LIKE THAT WOULD EVER HAPPEN #1:
A Film Series Presented by Hiding Place and Marginal Utility
Please join Hiding Place and Marginal Utility on Friday May 14th for a night of film and music, A Constant Score, organized by Jonathan Thomas. The event will begin at 8pm with a screening of Anthony Stern's San Francisco (1968), followed by a screening of Pierre Clémenti's Visa de censure no. X (1967-1975), followed by a set of a live musical interpretation of the early, hand-painted films of Segundo de ChÃ³mon by Zugunruhe Sound (Aaron Igler) and Threadsuns (Clint Takeda). All projections are digital, dancing is optional.
Anthony Stern's San Francisco is one of the key works of the British avant-garde cinema of the late-1960s. It is a 15-minute voyage, set to the Pink Floyd's “Interstellar Overdrive,” that palpitates through the single-frame, hand-held procedures associated in the American underground cinema with figures such as Marie Menken and Jonas Mekas. Stern, first a painter who started in film as an assistant to Peter Whitehead, articulates light and color and motion in the spirit of LÃ¡zlÃ³ Moholy-Nagy (or of Harry Callahan’s photographs of Detroit in the 40s); he stretches and stops and smears film time, treated here as a psychoactive sculptural material.
San Francisco will be followed by a screening of Pierre Clémenti's Visa de censure no. X (1967-1975, 43 min). Like Stern's film, Clémenti's is set to a constant score, in this case progressive rock recorded in 1975 by Ivan Coaquette and others performing as Delired Cameleon Family. Best known as a performer, Clémenti was a traveling intersection of radical artistic energies, committed as he was to the possibilities of communion as a viable artistic method. In this, his first film, composed of parts that were shown at Galerie Claude Givaudan in Paris in 1967 (a gallery that mounted a Duchamp exhibition during the same season), Clémenti plunges his project into the Dionysian arena of chromatic vibrations.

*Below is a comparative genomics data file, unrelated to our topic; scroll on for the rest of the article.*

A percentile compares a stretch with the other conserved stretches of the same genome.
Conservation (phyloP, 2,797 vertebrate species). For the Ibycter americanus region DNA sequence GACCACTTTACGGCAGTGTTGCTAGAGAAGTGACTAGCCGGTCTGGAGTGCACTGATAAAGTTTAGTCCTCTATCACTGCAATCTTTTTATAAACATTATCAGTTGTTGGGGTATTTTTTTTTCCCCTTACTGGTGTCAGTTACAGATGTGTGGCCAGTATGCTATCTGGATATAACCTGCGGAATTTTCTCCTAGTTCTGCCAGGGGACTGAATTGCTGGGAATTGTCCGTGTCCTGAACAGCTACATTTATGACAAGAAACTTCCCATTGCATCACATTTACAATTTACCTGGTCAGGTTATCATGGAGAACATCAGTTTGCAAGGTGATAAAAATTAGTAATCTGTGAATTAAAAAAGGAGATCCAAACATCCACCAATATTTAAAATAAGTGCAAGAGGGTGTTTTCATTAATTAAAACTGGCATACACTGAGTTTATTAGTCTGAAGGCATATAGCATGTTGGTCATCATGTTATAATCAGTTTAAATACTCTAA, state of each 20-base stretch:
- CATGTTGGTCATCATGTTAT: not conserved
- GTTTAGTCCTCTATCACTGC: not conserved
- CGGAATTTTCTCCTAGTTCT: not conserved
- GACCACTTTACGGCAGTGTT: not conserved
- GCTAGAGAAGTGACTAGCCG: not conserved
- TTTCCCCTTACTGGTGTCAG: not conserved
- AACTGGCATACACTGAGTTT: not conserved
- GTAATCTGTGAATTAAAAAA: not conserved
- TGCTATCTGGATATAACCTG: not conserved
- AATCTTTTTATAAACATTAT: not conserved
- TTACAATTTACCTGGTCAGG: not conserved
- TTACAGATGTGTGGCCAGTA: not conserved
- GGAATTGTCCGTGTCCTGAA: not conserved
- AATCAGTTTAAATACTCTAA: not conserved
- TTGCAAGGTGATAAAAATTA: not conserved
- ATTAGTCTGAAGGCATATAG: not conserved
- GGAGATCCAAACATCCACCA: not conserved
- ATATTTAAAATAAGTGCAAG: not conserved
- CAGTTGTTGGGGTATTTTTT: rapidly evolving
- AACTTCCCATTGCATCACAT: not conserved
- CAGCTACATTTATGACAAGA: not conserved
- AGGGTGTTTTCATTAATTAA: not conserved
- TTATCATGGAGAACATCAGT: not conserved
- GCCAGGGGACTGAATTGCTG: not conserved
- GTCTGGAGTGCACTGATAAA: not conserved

And when it comes to color, Segundo de ChÃ³mon was one of the cinema's most significant pioneers. Working in the magical mode of Georges Méliès during the first decade of the twentieth century, often in collaboration with director Ferdinand Zecca, de ChÃ³mon’s work upon film with a brush is transformative, sometimes pyrotechnic. On Friday night his films will be joined by Zugunruhe Sound (Aaron Igler) and Threadsuns (Clint Takeda).
Jonathan Thomas is a two-time alumnus of the Whitney Museum’s Independent Study Program, has an MA in Comparative Studies in Discourse and Society, and teaches at the Minneapolis College of Art and Design. In addition to exhibiting artworks, he has contributed writings to October, Art Journal, caa.reviews, and Contemporary Literary Criticism. He’s curating a film program for Midway Contemporary Art, in Minneapolis, this June.